With unseasonably warm temperatures, dry weather and lack of moisture, local fire departments are bracing for a long season of grass and mulch fires.
“With the way things are right now, things are really dry out there. Our hazard rating in Greater Victoria, certainly in Saanich, is at high and that means the surface fuels are very dry. So grass fires are very easy ignited,” said Capt. Richard Pala of the Saanich Fire Department.
The fire department responded to 59 grass fires in 2014. So far this year, they’ve seen 20 grass fires — 14 of which were in May and three already in June.
The main culprit: cigarette butts.
“People go out and have a smoke break and in two hours it’s gone from smouldering to flaming,” said Pala, noting that many of the fires occurred in front of businesses such as gas stations, offices or bus stops.
“This year, we’ve hit that really dry weather earlier. The things that have been drying out over the previous months have really lost their moisture content.”
Broken glass, which can also magnify the rays of the sun, are also cause for concern.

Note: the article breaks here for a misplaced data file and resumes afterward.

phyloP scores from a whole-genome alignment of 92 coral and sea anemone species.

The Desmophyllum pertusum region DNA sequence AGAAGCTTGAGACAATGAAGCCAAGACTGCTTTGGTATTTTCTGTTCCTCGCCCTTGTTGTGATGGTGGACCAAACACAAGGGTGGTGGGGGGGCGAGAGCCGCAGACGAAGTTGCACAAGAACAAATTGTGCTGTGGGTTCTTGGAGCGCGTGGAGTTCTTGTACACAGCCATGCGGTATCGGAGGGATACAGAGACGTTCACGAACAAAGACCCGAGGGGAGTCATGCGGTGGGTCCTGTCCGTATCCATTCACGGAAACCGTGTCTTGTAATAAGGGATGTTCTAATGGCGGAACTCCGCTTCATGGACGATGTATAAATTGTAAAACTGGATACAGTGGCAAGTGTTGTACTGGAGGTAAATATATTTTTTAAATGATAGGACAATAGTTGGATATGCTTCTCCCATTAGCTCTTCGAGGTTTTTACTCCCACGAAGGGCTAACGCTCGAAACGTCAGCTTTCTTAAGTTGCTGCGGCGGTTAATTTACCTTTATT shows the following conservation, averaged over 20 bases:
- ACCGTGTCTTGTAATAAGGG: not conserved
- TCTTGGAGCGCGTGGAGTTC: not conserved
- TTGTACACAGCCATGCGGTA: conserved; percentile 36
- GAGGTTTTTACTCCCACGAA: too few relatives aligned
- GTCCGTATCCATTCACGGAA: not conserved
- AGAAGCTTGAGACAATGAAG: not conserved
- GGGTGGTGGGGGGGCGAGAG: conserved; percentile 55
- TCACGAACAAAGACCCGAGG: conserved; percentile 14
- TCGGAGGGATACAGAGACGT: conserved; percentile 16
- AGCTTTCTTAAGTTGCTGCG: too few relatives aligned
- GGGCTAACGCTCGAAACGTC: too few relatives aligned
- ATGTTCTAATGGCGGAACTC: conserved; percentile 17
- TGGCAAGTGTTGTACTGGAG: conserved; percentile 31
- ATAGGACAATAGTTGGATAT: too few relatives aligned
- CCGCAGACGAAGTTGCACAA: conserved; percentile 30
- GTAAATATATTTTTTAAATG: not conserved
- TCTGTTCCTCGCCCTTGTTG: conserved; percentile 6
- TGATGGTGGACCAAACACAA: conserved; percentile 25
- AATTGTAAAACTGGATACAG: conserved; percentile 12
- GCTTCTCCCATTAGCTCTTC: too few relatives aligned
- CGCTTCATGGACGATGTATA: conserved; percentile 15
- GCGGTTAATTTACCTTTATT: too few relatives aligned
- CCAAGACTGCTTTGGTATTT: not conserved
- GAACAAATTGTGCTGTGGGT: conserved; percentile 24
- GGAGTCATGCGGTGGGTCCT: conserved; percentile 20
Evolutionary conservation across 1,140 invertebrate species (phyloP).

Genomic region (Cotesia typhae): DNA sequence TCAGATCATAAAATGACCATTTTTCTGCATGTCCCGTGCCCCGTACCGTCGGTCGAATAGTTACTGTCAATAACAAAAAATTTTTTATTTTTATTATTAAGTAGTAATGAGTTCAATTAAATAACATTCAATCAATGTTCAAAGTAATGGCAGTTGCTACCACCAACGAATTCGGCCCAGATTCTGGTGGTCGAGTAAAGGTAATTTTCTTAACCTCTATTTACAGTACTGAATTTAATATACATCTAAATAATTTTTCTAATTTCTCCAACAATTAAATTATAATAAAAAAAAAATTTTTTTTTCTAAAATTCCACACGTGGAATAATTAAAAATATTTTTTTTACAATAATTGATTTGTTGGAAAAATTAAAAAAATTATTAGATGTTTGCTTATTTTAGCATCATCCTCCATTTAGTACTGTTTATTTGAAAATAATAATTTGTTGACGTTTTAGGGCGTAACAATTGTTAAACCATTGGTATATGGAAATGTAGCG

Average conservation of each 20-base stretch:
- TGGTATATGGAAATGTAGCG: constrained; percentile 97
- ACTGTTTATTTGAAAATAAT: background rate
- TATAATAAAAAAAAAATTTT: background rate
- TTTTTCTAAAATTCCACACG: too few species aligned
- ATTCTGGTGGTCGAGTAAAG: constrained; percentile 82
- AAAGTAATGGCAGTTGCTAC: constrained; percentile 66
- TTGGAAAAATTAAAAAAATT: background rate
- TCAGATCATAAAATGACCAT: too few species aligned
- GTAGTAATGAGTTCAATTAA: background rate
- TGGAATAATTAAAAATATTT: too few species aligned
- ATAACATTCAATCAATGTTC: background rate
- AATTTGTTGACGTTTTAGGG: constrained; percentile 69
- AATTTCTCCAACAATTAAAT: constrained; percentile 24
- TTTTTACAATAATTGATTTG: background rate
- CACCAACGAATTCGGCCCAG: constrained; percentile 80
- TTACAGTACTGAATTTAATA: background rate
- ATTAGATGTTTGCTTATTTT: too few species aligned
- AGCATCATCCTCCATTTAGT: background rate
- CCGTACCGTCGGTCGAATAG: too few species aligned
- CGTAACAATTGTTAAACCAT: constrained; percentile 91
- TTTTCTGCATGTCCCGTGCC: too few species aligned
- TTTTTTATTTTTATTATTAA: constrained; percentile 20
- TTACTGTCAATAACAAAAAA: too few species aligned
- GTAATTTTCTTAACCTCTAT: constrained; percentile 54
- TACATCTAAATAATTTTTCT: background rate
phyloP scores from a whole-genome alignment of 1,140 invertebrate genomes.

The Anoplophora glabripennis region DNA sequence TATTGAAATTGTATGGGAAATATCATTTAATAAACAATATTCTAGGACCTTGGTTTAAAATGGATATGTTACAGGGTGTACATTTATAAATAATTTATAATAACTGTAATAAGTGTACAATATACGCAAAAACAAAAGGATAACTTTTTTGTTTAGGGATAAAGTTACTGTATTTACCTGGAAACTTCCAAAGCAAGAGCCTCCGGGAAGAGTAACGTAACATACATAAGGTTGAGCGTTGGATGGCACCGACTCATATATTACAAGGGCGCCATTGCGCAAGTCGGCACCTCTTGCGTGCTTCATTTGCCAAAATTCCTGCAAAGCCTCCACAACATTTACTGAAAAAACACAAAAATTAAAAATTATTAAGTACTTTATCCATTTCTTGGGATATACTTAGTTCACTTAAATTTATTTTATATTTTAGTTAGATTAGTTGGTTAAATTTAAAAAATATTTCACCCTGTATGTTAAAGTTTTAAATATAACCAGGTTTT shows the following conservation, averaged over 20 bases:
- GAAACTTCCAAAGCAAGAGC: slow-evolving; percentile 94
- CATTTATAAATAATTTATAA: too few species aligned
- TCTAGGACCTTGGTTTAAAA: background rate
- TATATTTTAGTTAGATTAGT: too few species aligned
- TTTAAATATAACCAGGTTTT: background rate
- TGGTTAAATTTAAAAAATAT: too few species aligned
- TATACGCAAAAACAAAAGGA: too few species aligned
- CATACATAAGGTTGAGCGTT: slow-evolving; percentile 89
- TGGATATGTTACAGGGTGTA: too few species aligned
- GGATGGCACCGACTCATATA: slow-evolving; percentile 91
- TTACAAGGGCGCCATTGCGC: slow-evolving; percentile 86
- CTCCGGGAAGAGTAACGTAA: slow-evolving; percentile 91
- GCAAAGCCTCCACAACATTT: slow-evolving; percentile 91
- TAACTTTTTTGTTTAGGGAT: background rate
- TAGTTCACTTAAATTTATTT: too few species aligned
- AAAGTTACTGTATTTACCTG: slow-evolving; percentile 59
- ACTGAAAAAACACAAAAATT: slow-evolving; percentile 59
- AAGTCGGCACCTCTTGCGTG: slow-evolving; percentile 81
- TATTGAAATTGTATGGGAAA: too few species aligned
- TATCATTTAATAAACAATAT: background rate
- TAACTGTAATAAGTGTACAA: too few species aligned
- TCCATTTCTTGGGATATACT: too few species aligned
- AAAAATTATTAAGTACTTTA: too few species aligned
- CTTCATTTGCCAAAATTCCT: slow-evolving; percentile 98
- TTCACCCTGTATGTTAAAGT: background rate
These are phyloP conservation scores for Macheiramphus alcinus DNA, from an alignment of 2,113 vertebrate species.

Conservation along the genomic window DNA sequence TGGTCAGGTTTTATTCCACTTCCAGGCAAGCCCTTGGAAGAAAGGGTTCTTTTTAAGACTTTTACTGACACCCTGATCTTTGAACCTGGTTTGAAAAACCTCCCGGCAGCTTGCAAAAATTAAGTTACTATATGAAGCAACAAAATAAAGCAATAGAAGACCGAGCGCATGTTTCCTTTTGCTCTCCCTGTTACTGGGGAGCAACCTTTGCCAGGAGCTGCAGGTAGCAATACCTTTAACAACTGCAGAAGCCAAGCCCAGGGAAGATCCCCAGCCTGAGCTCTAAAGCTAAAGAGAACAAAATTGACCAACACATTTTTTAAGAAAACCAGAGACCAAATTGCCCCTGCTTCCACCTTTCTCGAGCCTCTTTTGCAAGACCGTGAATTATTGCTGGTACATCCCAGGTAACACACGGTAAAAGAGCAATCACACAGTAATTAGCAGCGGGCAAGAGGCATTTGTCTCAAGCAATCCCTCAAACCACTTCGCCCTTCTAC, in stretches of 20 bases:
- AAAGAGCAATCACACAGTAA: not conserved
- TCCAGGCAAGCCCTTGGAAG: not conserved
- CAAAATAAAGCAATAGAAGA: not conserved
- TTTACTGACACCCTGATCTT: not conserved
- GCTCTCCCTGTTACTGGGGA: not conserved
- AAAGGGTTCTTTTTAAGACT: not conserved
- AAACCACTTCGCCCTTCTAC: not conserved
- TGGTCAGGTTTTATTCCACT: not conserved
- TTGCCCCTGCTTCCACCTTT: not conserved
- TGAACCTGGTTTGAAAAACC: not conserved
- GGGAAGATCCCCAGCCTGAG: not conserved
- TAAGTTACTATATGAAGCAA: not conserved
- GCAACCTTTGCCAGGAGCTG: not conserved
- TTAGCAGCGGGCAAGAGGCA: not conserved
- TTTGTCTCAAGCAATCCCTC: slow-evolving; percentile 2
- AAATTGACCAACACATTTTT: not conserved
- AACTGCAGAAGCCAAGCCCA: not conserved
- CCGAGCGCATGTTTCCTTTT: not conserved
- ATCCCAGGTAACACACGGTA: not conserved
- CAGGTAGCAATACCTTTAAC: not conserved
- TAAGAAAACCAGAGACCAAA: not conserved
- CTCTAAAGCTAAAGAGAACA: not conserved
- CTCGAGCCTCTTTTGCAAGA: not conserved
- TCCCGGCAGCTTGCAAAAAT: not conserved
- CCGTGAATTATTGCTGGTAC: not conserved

The Victoria Fire Department has also seen a significant increase in the number of mulch fires.
From January to June of this year, crews have responded to 23 mulch fires, almost double the amount they had the previous year.
“With the exceedingly dry conditions, they can start with something as simple as a cigarette butt being carelessly discarded to someone deliberately setting it with a match or a lighter,” said Doug Carey, deputy chief with the Victoria Fire Department.
He noted that it takes a minimum of one fire truck and four firefighters to respond to a mulch or grass fire.
With the warm weather set to continue, Victoria and Saanich fire departments are asking the public to be diligent outside.
The number one way to reduce the risk of grass and mulch fires is to properly discard cigarette butts or make sure they’re completely out before walking away, and properly discarding glass jars or bottles.
For property owners, they suggest keeping lawns cut reasonably low and clearing yards of leaves that may have collected.
“Be aware that we’re in extreme drought conditions in the Greater Victoria area. We’ve just come through the driest May on record and we’re setting up for a very dry June. Please be diligent with your use of parks and recreational areas,” said Carey.
Earlier this week, the Ministry of Forests, Lands and Natural Resource Operations also issued a Level 3 drought condition, urging residents to reduce their water consumption.